The big release for this week is not to be taken lightly, for director Christopher Nolan has come up with a film that is not only stupendous to look at, but also puts audiences through their paces with a heist movie that essentially takes place in the subconscious. Memento, made in 2000, had Nolan playing around with amnesia. Inception takes as its premise a technology that allows a person to enter the subconscious world of others. Having made mega bucks with The Dark Knight (2008), Nolan seems to have been given a license to play complex mind games once again, though this time on a much bigger budget. The risk has paid off, for in addition to highly regarded performances by Leonardo DiCaprio, who has well and truly shed his pretty-boy image, and Ellen Page, who has come a long way since Juno, the word on the street is that you’ll want to walk right back into the theater after the credits roll to work out exactly what happened.
I Killed My Mother (J’ai Tue Ma Mere)
This angst-ridden gay coming-of-age drama by first-time director Xavier Dolan has picked up a slew of awards (including three at Cannes) for a remarkable debut feature. The script, also by Dolan, has a raw power that wowed critics, though Dolan’s visual style and his presence front of the camera in the leading role have received less uniform praise. The semi-autobiographical work focuses on the relationship between Hubert, a young man struggling with the realization of his sexuality, and an impatient and emotionally detached mother. The film wears its cinematic influences, which range from Jean-Luc Godard to Wong Kar-wai (王家衛), on its sleeve, but the moments of remarkable realism overcome the art-student posturing and make Dolan a young director worth watching.
Elite Squad (Tropa de Elite)
More gritty art house filmmaking can be found in Elite Squad, a Brazilian film about slum clearance by death squad that picked up the Golden Bear at Berlin in 2008. A film influenced by City of God, Elite Squad trawls the grimy depths of Rio de Janeiro’s slums and the dark world of the Special Police Operation Battalion (BOPE), a heavily armed, law-unto-itself unit that is charged with tidying up the city in the run-up to a visit by the pope. The relationship between two idealistic young recruits and a jaded and cynical captain form the center of the narrative, and brutal violence between the drug cartels and the police serve as the shocking backdrop. With a script co-written by BOPE officer Rodrigo Pimentel, the film contains some interesting thoughts about violence breeding violence buried within its shameless exploitation format.
Piecing Me Back Together (Mataaki)
Based on a best-selling novel by romance author Ren Kawahara, Piecing Me Back Together tells a story of young love interrupted by the terrible consequences of a traffic accident. Izumi and Junichi look forward to a happy life together. Izumi is killed and although Junichi survives, she discovers that she has lost all memory of the event. Lawyer Makiko comes along and decides that she will help rebuild that memory and launches an investigation into the accident. The film features established names in the leading roles, and for those in search of a good weepy melodrama, Piecing Me Back Together will probably fit the bill.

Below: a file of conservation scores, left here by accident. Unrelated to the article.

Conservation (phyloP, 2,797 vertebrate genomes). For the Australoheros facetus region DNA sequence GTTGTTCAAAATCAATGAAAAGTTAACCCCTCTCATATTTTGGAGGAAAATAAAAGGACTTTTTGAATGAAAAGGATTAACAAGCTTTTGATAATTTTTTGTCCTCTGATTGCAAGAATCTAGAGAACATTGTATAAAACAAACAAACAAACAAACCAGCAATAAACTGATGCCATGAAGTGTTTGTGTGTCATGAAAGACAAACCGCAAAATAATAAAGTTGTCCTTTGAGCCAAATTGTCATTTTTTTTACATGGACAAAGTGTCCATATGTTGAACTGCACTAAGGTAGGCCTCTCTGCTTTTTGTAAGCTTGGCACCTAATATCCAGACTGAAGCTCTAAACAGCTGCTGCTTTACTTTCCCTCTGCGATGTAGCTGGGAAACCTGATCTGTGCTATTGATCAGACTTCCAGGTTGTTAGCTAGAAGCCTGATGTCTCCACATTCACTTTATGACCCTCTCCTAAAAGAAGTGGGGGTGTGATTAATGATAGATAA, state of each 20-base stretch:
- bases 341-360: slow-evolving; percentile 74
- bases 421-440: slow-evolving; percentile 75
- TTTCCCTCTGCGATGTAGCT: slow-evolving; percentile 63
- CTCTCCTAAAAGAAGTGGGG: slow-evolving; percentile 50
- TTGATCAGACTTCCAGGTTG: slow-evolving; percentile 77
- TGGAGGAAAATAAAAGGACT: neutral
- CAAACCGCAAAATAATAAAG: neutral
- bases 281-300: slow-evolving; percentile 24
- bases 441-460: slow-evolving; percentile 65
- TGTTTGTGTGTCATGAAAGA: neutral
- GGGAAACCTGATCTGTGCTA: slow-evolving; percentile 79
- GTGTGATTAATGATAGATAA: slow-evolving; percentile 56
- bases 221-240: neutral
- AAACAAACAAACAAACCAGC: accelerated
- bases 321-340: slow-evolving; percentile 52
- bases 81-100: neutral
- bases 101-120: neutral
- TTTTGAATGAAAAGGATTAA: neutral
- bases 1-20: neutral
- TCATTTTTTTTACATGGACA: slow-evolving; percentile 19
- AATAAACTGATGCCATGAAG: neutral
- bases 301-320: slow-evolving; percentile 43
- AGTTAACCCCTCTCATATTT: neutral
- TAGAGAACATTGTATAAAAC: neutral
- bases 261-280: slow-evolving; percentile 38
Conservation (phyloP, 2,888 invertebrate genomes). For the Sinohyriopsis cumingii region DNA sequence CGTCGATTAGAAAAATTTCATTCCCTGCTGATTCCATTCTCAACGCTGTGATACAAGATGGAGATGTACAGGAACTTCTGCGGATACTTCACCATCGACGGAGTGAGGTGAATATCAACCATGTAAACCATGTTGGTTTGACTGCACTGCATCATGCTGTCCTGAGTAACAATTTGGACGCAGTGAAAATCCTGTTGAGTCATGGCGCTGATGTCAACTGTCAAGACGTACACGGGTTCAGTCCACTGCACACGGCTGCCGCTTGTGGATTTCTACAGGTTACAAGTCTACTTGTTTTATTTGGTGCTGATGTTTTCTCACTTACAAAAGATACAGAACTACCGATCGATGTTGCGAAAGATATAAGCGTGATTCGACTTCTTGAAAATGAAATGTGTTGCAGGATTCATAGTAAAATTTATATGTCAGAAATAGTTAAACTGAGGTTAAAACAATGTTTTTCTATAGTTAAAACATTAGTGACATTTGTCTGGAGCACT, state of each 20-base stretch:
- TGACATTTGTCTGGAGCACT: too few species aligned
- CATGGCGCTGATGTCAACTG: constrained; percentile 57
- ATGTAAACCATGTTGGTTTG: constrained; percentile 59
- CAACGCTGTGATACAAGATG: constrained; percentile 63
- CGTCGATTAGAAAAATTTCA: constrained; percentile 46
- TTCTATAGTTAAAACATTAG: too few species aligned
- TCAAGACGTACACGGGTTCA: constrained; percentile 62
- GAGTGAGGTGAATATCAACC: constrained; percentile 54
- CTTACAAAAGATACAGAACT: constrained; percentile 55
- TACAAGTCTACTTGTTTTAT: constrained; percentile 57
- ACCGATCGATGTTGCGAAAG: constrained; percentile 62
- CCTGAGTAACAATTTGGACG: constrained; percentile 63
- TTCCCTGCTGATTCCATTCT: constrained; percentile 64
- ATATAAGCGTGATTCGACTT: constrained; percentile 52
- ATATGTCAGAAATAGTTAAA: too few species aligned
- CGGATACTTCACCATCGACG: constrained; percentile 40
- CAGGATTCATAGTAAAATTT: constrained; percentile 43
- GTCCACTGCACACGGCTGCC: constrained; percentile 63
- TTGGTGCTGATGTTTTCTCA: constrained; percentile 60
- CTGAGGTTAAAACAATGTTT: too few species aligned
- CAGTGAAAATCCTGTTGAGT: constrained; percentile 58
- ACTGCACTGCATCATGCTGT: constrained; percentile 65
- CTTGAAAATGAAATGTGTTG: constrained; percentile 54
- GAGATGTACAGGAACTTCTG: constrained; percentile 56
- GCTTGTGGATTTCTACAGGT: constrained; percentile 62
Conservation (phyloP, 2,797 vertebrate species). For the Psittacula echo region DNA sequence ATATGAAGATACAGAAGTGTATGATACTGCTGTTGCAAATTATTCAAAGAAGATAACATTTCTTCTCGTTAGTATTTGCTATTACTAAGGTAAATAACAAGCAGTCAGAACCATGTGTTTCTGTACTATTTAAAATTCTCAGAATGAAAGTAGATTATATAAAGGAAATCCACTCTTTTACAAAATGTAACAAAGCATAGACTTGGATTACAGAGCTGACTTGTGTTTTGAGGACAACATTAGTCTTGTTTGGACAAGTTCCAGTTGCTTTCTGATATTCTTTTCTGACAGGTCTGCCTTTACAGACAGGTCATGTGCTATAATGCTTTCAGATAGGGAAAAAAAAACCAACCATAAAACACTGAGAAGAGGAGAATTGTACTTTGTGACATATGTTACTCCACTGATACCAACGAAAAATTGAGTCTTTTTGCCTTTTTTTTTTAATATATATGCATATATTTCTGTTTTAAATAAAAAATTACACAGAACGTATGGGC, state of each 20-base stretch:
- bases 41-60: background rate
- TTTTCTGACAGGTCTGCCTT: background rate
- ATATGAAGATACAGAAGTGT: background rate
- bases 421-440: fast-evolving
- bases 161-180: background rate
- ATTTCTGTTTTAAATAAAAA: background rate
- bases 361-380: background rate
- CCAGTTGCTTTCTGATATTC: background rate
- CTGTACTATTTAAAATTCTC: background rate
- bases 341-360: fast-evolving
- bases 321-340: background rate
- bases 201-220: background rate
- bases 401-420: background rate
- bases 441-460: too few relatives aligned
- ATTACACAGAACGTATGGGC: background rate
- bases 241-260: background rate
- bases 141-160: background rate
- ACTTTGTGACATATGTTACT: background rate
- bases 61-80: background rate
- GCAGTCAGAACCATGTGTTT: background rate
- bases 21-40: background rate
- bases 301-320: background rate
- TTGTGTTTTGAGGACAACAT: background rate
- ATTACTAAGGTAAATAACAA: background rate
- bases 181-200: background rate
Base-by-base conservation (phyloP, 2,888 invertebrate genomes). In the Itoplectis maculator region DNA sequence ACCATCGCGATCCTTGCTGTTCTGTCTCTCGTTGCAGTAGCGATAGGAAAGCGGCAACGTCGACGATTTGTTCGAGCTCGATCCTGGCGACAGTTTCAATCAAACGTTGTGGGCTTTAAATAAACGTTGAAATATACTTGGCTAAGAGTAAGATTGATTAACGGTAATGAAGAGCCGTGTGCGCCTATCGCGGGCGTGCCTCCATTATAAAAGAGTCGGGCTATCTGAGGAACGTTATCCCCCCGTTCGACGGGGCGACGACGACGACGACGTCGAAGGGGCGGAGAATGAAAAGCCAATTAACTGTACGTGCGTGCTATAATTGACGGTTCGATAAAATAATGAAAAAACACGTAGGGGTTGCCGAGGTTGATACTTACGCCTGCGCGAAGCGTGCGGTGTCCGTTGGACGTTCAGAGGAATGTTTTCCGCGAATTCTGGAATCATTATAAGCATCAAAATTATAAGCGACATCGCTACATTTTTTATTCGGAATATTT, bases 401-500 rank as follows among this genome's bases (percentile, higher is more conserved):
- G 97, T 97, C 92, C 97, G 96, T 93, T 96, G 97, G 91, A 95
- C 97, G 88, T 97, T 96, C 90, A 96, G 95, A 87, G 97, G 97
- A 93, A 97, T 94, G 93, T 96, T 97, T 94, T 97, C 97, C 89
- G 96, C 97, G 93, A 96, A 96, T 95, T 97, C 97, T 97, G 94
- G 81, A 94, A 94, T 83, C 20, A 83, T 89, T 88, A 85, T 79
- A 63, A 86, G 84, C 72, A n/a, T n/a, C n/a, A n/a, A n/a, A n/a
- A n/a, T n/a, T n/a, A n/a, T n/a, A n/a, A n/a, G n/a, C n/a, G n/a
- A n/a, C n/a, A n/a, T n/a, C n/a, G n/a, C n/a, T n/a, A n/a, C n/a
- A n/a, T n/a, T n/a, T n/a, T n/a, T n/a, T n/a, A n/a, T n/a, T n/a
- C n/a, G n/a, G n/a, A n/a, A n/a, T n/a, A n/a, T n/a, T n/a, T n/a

Warren Hsu (許華仁) sees chocolate making as creating art and performing magic. Zeng Zhi-yuan (曾志元) “talks” to his cacao beans and compares the fermenting process to devotedly caring for a child. Despite their different products and business models, the two helped put Taiwanese chocolate on the map in 2018 at the prestigious International Chocolate Awards’ (ICA) World Finals when Hsu’s Fu Wan Chocolate (福灣) claimed two golds, five silvers and two bronzes, while Zeng took home four golds. That year, Taiwanese chocolatiers burst through the gates with a total of 26 medals, an impressive feat given that many locals don’t
Chen Zhiwu (陳志武) says that the COVID-19 crisis puts into sharp focus that we are in a new cold war, with China and the US being the two protagonists. “It’s almost literally in front of us,” says Chen, Director of Asia Global Institute and Chair Professor of Finance at the University of Hong Kong. Political observers were hesitant, Chen says, even up to the beginning of this year, to confirm a new cold war was underway. “But ... the coronavirus has made clear the clash in values and way of life between what China would like to pursue, and what
For tourists visiting Hualien, Taroko National Park (太魯閣國家公園) is the first order of business. But if you find yourself in the city with half a day to spare — your train back to Taipei will leave mid-afternoon, say — it’s hardly worth busing out to Taroko Gorge. Instead, borrow or rent a bicycle or a scooter, or hail a cab, and set out for one of these attractions. At only one of these places is there an admission charge. CISINGTAN SCENIC AREA A literal translation of Cisingtan (七星潭) would be “Seven Stars Pond,” but there’s no pond here, just the vast Pacific
To bring sustainability and prosperity to their farms, some agriculturalists in southern Taiwan have embraced innovative types of companion planting. In contrast to the monoculture that dominates much of the rich world’s farmland, companion planting is the cultivation of different crops in proximity, usually to optimize the space, for pest control or to enhance pollination. The symbiotic relationship between cacao trees and betel nut, which may be unique to Pingtung County, is striking when one visits the cacao plantations maintained by Choose Chius (邱氏可可) and Wugawan (牛角灣) in Neipu (內埔). The history of growing cacao in Taiwan goes back to Japanese colonial